This is something that I have had a number of discussions on recently, including with several clients, and also with Simon Riggs of 2ndQuadrant at PostgresOpen. Sometimes, especially with larger development items, it is quite difficult to estimate the amount of effort required to undertake a certain item without actually doing a quite substantial amount of work to start with. I am often very conservative in giving estimates, and won't do so unless I feel reasonably confident that I can hit the target in the specified time. This is to protect myself, PostgreSQL Experts Inc., and the clients. In at least one case recently a client decided not to pursue a certain item because I would not put a firm estimate on it without this initial investigation.
A case in point is the Grouping Sets feature (CUBE and ROLLUP are instances of this feature). It's one I would like to land. Some work has been done on it a few years ago, but clearly a lot needs to be done, and I have no idea how much. Finding out would probably cost me a lot of time and effort, which I can't afford to undertake unfunded.
Some people get this, I'm happy to say. Yesterday we reached agreement in principle with a client on proceeding this way for a feature that I hope will eventually land in Postgres (details will have to wait, I'm afraid). Without this approach we would almost certainly have declined the work, and the feature might never have seen the light of day. I hope other people wanting to sponsor developments can see the point of this.
It is still early stages for the system, yes. It is intended to be a weekly stipend from those willing to contribute to specific hackers, however. It's not a one-time only gift. I think as more people decide to fund developers they know contribute to the development of major features for their software of choice, you might be able to ask less from corporate sponsorship.
There's a much bigger problem with commercially-funded developments in a decentralized project such as PostgreSQL. You can't guarantee that your patch will be committed. <br />
For now, most of the "funded features" that I know of have been committed because they are long-awaited and uncontested, like Gin Index for example. But what if a client is asking for a more disputed patch, like cloning the SHOW command from MySQL or implementing query hints ? In such case you can't be sure that your code will be accepted by the community. And the only way to know is to develop and submit the patch. So what happens if the patch is rejected ? Do you refund your client or is he paying anyway ? <br />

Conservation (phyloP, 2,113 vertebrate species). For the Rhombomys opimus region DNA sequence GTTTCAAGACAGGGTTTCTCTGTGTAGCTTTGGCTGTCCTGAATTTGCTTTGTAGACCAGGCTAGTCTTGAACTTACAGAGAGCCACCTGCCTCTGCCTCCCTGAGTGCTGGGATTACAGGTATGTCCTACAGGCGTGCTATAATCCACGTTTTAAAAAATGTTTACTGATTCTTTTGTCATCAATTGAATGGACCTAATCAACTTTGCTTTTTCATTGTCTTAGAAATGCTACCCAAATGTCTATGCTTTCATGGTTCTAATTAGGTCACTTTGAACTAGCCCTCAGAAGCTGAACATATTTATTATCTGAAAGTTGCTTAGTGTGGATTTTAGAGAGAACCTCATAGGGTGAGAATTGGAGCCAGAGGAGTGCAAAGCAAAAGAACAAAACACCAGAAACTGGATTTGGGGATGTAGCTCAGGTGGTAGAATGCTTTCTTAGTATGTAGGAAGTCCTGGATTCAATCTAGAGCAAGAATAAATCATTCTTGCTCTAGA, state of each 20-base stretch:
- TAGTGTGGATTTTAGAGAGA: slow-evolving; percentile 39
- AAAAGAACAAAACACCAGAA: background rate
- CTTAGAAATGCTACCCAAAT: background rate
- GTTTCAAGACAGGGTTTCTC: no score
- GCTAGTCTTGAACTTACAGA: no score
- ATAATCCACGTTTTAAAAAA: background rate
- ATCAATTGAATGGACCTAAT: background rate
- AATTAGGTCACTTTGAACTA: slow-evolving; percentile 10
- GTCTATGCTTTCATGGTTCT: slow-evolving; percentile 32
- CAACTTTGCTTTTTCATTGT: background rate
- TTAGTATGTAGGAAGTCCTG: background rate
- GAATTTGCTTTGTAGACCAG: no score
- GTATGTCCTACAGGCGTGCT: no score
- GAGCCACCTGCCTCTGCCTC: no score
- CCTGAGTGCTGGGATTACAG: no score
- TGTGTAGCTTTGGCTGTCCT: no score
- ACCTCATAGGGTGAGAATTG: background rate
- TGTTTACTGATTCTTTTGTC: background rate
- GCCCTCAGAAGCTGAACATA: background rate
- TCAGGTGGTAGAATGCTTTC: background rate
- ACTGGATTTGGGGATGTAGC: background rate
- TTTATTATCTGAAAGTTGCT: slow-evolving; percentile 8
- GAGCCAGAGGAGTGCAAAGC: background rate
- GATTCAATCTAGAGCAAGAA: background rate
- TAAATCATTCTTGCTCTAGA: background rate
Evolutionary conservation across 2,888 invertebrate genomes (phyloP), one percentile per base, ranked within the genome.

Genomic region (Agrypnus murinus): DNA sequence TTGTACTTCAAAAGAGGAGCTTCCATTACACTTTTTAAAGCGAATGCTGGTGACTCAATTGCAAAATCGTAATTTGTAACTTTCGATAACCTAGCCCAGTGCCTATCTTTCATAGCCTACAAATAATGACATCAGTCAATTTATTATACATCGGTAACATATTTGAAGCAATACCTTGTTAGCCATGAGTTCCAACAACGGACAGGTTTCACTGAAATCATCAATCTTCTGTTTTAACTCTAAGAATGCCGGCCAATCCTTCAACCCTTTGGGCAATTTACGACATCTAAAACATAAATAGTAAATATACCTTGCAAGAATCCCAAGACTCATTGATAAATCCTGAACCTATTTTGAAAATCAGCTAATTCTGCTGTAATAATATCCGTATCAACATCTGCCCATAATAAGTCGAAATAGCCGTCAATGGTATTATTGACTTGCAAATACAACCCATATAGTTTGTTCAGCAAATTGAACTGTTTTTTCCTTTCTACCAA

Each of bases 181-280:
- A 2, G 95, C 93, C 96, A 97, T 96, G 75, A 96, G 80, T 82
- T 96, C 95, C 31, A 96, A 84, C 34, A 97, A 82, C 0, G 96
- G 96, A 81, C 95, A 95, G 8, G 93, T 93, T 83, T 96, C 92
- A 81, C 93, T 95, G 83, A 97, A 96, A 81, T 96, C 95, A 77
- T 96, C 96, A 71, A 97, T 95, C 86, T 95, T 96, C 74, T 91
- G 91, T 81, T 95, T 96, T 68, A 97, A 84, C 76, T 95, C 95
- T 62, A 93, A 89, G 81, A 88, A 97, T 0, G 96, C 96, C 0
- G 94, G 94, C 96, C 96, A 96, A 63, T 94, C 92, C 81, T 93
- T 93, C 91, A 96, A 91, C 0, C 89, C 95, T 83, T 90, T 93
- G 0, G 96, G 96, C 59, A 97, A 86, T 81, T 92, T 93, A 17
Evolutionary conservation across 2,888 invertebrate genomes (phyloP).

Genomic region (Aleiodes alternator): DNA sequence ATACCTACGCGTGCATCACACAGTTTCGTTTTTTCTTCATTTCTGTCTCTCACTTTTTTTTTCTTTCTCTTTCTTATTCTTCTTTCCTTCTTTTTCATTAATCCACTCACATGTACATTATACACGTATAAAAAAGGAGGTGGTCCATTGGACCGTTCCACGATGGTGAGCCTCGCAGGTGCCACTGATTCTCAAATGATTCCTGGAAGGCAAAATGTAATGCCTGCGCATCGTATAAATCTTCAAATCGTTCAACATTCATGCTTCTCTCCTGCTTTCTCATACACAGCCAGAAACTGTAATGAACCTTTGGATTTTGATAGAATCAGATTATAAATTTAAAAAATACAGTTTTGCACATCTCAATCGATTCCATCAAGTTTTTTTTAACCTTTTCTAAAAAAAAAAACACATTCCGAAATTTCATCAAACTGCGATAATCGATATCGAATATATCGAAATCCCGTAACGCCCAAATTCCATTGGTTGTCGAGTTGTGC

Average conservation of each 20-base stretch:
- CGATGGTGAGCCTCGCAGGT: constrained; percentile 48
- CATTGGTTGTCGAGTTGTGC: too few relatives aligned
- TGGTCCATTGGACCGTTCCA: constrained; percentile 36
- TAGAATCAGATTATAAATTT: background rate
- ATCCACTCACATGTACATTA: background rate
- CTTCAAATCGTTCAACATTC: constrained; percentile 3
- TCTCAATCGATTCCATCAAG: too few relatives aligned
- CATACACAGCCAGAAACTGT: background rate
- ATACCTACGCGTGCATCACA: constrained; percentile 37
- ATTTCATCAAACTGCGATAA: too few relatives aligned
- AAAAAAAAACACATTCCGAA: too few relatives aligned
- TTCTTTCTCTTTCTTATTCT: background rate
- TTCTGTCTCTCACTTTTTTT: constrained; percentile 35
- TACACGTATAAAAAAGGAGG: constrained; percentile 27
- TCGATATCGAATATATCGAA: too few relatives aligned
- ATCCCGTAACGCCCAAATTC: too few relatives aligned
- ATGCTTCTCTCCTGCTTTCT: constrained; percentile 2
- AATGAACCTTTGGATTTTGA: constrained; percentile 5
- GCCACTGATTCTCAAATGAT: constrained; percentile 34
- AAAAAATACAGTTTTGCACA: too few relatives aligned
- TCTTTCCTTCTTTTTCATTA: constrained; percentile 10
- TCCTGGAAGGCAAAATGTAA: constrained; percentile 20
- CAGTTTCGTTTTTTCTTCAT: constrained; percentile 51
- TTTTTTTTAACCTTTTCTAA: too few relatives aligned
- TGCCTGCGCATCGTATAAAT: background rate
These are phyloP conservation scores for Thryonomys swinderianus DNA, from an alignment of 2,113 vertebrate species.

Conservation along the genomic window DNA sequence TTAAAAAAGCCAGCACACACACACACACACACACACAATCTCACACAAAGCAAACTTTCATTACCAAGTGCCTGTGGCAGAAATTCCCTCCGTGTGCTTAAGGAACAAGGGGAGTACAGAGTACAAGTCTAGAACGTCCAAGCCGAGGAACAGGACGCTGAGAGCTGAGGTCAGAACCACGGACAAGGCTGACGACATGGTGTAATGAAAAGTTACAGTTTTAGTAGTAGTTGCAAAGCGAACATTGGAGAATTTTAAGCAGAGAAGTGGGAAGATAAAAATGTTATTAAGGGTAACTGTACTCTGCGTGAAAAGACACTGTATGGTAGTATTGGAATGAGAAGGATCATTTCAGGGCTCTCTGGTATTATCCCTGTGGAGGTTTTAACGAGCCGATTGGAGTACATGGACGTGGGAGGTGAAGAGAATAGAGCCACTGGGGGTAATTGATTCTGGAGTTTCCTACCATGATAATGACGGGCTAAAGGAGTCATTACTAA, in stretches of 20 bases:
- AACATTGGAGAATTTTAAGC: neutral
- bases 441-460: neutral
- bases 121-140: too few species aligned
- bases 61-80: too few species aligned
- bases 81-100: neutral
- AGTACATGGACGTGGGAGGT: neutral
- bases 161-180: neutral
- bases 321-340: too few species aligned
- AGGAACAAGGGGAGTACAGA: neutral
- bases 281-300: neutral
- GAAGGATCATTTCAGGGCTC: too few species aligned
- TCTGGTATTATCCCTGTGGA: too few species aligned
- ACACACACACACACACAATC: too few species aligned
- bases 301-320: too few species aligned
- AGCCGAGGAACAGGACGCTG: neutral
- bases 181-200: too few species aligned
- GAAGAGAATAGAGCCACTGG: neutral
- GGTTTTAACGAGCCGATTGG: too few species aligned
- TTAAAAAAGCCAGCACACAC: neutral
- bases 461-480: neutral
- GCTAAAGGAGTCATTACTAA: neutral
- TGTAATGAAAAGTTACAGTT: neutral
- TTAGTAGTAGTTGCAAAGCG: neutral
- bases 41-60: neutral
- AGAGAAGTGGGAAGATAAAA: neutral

There are even more tricky situations. For example let's say that the patch was accepted. But during the review process another community member (like say, Tom Lane) rewrote half of your code to make it work correctly with the rest of the codebase. Do you give half of your client's money to him ?<br />
Selling developments without controlling the commit process seems like a risky business to me. Did i miss something ?
To take your last point, the answer is no. Example: I was funded to do parallel pg_restore. I put in literally weeks of work on it. Tom did in fact rejig some of what I did. Did I give him any of the funding money? No, nor do I feel the least bit guilty about that.<br />
Features that are contentious need community buyin before you start coding. That's the basis I proceed on, and I imagine other people do too. Anybody who doesn't deserves all the grief they might get. That's true regardless of funding.<br />
As for what happens if the patch isn't accepted, that depends on the terms of the funding contract. I usually have a pretty good relationship with my funders, so it's never been a problem for me.
I didn't say you should feel guilty or anything. Sorry if my previous message seemed a bit harsh.<br />
I'm know you're doing a great job and I'm sure these kinds of funding work fine for you. What I tried to point out is that it may work a handful of PostgreSQL long-time core-hackers but it doesn't scale the larger developer base.
Corporate funders of open source development should know that they can't control the commit process. In the end a decision about whether or not something goes in is a community decision. Even I as a committer cannot guarantee that something I develop for some funder will be committed. If that's a deterrent then they probably shouldn't be in this game to start with. Luckily, there are people who are prepared to fund developments without such guarantees.<br />
Does that scale? I don't see any reason it shouldn't. Yes it possibly helps if you hire a long time contributor to do the work, because such people know how to negotiate the process smoothly. But it's not like there is some closed cabal. In at least one case I have been called on to advise people how best to get their work accepted, rather than doing the work myself. Getting hold of someone in the community to help you like that is a good move for corporate organizations new to the Postgres world. It spreads the load and helps grow new Postgres community members.